• Police Overzealousness: Though there is no maliciousness behind the spectrum of reactions to police pressure, officers may interpret it as such. Despite their training, officers deal with violent interactions daily and prepare to expect the worst, prioritizing their safety. They can become contentious and anxious when someone neurodivergent expresses their emotions in a way they are not familiar with.
    Police officers always want to see your hands and not be surprised by a weapon. Those on the spectrum may not understand that police get nervous when this doesn’t happen, and the situation may escalate to tragic ends.

2. Autism and Police: What Can You Do to Prevent Misunderstandings?

There are several techniques to ensure interactions with the police go smoothly. The following are ways to de-escalate or prevent a situation from turning confrontational:

  • Disclosure: While there is no legal obligation to disclose an autism diagnosis to law enforcement, informing an officer about autism can help them better understand your behaviors and respond appropriately. Disclosure can occur at the beginning of an interaction or if the situation escalates.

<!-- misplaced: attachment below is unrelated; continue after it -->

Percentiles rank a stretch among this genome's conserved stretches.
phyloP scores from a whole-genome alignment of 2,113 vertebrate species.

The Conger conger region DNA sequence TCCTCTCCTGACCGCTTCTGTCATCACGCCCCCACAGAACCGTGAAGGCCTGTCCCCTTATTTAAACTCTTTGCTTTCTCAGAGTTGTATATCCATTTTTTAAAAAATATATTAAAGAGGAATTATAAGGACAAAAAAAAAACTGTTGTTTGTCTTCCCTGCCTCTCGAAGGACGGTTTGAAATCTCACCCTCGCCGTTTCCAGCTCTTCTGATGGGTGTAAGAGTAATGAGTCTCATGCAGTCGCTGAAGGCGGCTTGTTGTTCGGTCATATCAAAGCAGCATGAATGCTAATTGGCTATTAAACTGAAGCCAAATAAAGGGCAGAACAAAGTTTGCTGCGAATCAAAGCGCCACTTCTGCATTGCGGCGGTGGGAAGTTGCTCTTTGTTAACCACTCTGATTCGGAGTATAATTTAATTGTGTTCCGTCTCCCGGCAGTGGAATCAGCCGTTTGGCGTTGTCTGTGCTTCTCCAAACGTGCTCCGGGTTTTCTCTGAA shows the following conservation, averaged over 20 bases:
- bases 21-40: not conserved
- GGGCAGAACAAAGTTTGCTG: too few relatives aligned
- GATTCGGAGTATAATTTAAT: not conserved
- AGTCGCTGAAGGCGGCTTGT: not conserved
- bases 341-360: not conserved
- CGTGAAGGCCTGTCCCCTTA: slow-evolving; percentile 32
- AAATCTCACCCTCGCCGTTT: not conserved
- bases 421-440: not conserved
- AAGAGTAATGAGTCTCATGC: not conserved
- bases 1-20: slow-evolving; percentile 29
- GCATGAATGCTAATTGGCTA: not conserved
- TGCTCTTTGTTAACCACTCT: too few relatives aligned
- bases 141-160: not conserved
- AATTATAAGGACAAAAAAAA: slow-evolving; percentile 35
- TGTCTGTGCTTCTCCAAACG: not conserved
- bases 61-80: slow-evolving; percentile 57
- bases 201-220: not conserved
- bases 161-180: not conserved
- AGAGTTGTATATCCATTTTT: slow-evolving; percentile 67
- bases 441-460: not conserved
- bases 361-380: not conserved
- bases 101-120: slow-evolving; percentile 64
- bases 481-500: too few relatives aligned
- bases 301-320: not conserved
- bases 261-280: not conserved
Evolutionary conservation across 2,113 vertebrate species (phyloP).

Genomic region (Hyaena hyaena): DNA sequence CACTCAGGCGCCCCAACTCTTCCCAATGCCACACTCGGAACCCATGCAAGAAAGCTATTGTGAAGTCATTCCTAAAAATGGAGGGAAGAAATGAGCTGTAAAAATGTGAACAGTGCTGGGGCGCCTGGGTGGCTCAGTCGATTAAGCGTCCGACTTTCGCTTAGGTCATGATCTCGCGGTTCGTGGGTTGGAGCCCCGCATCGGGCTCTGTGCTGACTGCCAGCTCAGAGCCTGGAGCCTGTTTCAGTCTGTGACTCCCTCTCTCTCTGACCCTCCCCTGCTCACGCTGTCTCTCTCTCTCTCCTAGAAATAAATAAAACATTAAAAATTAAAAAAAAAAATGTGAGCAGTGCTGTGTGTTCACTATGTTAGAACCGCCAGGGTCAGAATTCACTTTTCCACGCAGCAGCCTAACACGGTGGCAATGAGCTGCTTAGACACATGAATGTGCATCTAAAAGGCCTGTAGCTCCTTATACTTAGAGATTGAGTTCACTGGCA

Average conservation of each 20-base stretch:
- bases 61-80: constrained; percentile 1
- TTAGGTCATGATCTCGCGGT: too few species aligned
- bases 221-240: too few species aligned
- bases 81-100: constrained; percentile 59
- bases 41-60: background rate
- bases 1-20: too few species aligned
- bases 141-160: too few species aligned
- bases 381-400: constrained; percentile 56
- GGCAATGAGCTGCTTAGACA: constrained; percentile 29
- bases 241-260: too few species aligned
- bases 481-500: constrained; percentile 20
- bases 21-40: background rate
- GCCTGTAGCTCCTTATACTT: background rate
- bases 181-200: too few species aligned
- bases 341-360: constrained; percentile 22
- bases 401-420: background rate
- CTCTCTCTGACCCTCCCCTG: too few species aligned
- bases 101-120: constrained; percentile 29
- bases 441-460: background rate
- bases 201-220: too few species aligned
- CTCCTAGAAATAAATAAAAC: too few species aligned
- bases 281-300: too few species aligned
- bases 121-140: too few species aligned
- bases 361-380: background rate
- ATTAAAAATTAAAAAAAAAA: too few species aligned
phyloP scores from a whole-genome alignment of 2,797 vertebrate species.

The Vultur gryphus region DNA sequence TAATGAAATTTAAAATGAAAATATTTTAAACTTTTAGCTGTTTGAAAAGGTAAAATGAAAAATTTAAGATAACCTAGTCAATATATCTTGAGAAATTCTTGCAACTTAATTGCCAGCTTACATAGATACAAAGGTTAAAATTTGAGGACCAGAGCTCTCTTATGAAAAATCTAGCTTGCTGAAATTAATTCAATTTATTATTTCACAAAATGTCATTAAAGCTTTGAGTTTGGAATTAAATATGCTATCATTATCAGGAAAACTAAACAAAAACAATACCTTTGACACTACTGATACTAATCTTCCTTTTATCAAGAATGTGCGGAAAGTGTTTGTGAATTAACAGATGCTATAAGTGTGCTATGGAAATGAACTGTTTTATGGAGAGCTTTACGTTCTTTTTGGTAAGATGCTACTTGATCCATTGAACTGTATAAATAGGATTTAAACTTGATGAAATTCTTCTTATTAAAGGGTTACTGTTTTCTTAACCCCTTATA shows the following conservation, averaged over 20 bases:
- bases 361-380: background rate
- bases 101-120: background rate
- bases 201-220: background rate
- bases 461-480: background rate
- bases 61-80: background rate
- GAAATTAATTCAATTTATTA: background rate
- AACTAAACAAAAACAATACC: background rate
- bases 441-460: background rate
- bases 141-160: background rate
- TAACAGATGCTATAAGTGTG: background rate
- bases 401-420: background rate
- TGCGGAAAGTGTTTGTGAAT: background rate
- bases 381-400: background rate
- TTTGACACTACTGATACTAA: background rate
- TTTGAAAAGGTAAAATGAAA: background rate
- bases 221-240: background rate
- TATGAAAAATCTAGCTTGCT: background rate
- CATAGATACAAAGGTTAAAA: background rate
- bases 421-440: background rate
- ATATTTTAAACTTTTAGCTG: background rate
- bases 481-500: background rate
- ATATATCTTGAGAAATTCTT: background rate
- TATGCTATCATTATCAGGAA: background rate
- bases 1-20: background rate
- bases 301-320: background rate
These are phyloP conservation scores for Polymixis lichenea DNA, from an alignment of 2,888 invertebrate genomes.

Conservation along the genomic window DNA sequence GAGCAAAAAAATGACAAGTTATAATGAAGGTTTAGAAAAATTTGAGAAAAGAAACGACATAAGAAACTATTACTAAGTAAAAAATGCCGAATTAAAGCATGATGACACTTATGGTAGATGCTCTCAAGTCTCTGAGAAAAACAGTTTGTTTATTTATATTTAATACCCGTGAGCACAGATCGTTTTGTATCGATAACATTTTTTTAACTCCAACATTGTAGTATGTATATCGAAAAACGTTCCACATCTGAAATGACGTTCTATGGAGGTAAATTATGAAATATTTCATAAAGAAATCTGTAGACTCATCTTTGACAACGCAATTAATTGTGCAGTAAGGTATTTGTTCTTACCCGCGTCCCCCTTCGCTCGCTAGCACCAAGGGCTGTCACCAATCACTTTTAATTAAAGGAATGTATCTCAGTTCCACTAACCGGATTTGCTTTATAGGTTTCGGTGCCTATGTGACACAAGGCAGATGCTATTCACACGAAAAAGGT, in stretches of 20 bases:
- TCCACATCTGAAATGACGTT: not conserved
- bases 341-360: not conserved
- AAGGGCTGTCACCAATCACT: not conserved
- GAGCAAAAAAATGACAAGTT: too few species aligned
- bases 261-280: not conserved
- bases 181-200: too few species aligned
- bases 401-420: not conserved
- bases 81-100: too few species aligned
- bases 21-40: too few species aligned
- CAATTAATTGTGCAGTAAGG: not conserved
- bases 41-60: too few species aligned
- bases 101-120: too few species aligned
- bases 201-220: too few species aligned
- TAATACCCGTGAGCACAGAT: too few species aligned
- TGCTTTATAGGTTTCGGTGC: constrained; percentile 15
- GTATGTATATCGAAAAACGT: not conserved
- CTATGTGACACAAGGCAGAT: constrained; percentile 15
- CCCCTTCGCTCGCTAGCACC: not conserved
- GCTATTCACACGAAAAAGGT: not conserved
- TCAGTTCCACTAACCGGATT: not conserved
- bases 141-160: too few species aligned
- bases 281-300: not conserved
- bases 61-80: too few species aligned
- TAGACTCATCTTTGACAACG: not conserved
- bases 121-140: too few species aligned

• Communication strategies: Individuals with autism often have challenges with social communication, including understanding and responding to verbal and nonverbal cues. It is essential to communicate clearly and calmly, using simple and concrete language. Consider asking questions like “Am I too close to you?” and “Where would you like me to stand?”
    Something else that can ease the burden of interaction is a communication card or ID indicating your diagnosis and communication preferences.
  • Self-regulation techniques: Police encounters can be stressful for individuals with autism. Learning and practicing self-regulation techniques, such as deep breathing exercises or sensory grounding techniques, can help manage anxiety and stress during interactions.
  • Advocacy and support: Having a trusted companion or advocate present during a police encounter can be beneficial. This person can help facilitate communication and ensure the interaction remains respectful and understanding. If nobody is there, consider informing the police you have autism and ask for permission to reach for your phone and put a trusted individual on speakerphone.

3. Parents of Children with Autism and the Police

Just as we prepare our children for school, careers, and relationships, we must inform them about near-inevitable encounters with the police. Teach your child basic communication skills that are relevant to police interactions. These skills include understanding and responding to simple questions, identifying themselves by name, and providing necessary information (such as their address or phone number).